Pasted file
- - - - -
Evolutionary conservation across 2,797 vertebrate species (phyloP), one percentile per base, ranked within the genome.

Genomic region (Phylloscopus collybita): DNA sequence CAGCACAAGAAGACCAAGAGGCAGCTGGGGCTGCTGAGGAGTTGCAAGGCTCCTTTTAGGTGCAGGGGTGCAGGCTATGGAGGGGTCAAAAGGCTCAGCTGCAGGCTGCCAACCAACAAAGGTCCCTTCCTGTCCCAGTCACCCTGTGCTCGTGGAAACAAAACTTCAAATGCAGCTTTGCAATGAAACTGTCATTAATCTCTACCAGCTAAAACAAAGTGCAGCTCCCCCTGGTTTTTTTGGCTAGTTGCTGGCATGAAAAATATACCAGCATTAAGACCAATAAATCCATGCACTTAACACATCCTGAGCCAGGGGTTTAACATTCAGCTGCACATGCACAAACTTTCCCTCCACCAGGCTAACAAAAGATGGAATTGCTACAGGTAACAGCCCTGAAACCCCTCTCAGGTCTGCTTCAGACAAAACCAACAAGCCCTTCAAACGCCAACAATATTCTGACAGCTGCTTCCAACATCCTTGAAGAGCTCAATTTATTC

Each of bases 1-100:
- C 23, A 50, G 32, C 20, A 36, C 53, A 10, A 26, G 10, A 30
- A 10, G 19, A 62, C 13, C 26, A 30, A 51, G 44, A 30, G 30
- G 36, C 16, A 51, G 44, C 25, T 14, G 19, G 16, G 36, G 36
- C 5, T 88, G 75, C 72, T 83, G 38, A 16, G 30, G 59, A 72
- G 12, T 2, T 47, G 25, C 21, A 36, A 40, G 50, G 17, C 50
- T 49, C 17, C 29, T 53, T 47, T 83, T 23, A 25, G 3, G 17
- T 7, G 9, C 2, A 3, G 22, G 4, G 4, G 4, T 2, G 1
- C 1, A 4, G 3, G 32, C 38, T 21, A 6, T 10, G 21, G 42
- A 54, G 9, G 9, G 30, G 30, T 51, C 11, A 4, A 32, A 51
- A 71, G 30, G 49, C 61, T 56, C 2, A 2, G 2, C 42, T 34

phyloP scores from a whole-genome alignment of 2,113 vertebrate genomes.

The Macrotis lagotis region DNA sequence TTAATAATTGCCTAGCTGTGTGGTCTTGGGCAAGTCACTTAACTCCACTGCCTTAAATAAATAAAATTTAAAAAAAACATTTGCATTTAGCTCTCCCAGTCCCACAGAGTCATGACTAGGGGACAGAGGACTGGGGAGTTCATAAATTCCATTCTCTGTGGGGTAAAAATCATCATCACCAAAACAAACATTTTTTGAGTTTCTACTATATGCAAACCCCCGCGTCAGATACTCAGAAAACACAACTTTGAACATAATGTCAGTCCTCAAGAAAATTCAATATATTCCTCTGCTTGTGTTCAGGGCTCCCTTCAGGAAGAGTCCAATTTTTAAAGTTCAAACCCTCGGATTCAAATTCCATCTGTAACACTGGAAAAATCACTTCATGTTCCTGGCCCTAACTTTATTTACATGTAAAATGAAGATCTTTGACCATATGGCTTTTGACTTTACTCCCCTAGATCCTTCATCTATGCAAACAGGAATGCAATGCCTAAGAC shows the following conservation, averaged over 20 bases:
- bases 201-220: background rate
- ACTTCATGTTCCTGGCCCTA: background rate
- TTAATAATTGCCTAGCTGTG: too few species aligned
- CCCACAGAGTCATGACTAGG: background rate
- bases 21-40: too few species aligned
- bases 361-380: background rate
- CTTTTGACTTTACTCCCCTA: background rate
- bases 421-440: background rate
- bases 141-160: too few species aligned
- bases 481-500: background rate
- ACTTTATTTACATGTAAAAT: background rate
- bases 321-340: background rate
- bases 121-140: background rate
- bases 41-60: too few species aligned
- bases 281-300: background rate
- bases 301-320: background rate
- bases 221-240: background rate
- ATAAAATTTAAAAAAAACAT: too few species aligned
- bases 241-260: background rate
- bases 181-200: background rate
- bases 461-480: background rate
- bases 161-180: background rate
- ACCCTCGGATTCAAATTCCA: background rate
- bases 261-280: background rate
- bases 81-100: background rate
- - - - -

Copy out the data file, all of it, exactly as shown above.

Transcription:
Evolutionary conservation across 2,797 vertebrate species (phyloP), one percentile per base, ranked within the genome.

Genomic region (Phylloscopus collybita): DNA sequence CAGCACAAGAAGACCAAGAGGCAGCTGGGGCTGCTGAGGAGTTGCAAGGCTCCTTTTAGGTGCAGGGGTGCAGGCTATGGAGGGGTCAAAAGGCTCAGCTGCAGGCTGCCAACCAACAAAGGTCCCTTCCTGTCCCAGTCACCCTGTGCTCGTGGAAACAAAACTTCAAATGCAGCTTTGCAATGAAACTGTCATTAATCTCTACCAGCTAAAACAAAGTGCAGCTCCCCCTGGTTTTTTTGGCTAGTTGCTGGCATGAAAAATATACCAGCATTAAGACCAATAAATCCATGCACTTAACACATCCTGAGCCAGGGGTTTAACATTCAGCTGCACATGCACAAACTTTCCCTCCACCAGGCTAACAAAAGATGGAATTGCTACAGGTAACAGCCCTGAAACCCCTCTCAGGTCTGCTTCAGACAAAACCAACAAGCCCTTCAAACGCCAACAATATTCTGACAGCTGCTTCCAACATCCTTGAAGAGCTCAATTTATTC

Each of bases 1-100:
- C 23, A 50, G 32, C 20, A 36, C 53, A 10, A 26, G 10, A 30
- A 10, G 19, A 62, C 13, C 26, A 30, A 51, G 44, A 30, G 30
- G 36, C 16, A 51, G 44, C 25, T 14, G 19, G 16, G 36, G 36
- C 5, T 88, G 75, C 72, T 83, G 38, A 16, G 30, G 59, A 72
- G 12, T 2, T 47, G 25, C 21, A 36, A 40, G 50, G 17, C 50
- T 49, C 17, C 29, T 53, T 47, T 83, T 23, A 25, G 3, G 17
- T 7, G 9, C 2, A 3, G 22, G 4, G 4, G 4, T 2, G 1
- C 1, A 4, G 3, G 32, C 38, T 21, A 6, T 10, G 21, G 42
- A 54, G 9, G 9, G 30, G 30, T 51, C 11, A 4, A 32, A 51
- A 71, G 30, G 49, C 61, T 56, C 2, A 2, G 2, C 42, T 34

phyloP scores from a whole-genome alignment of 2,113 vertebrate genomes.

The Macrotis lagotis region DNA sequence TTAATAATTGCCTAGCTGTGTGGTCTTGGGCAAGTCACTTAACTCCACTGCCTTAAATAAATAAAATTTAAAAAAAACATTTGCATTTAGCTCTCCCAGTCCCACAGAGTCATGACTAGGGGACAGAGGACTGGGGAGTTCATAAATTCCATTCTCTGTGGGGTAAAAATCATCATCACCAAAACAAACATTTTTTGAGTTTCTACTATATGCAAACCCCCGCGTCAGATACTCAGAAAACACAACTTTGAACATAATGTCAGTCCTCAAGAAAATTCAATATATTCCTCTGCTTGTGTTCAGGGCTCCCTTCAGGAAGAGTCCAATTTTTAAAGTTCAAACCCTCGGATTCAAATTCCATCTGTAACACTGGAAAAATCACTTCATGTTCCTGGCCCTAACTTTATTTACATGTAAAATGAAGATCTTTGACCATATGGCTTTTGACTTTACTCCCCTAGATCCTTCATCTATGCAAACAGGAATGCAATGCCTAAGAC shows the following conservation, averaged over 20 bases:
- bases 201-220: background rate
- ACTTCATGTTCCTGGCCCTA: background rate
- TTAATAATTGCCTAGCTGTG: too few species aligned
- CCCACAGAGTCATGACTAGG: background rate
- bases 21-40: too few species aligned
- bases 361-380: background rate
- CTTTTGACTTTACTCCCCTA: background rate
- bases 421-440: background rate
- bases 141-160: too few species aligned
- bases 481-500: background rate
- ACTTTATTTACATGTAAAAT: background rate
- bases 321-340: background rate
- bases 121-140: background rate
- bases 41-60: too few species aligned
- bases 281-300: background rate
- bases 301-320: background rate
- bases 221-240: background rate
- ATAAAATTTAAAAAAAACAT: too few species aligned
- bases 241-260: background rate
- bases 181-200: background rate
- bases 461-480: background rate
- bases 161-180: background rate
- ACCCTCGGATTCAAATTCCA: background rate
- bases 261-280: background rate
- bases 81-100: background rate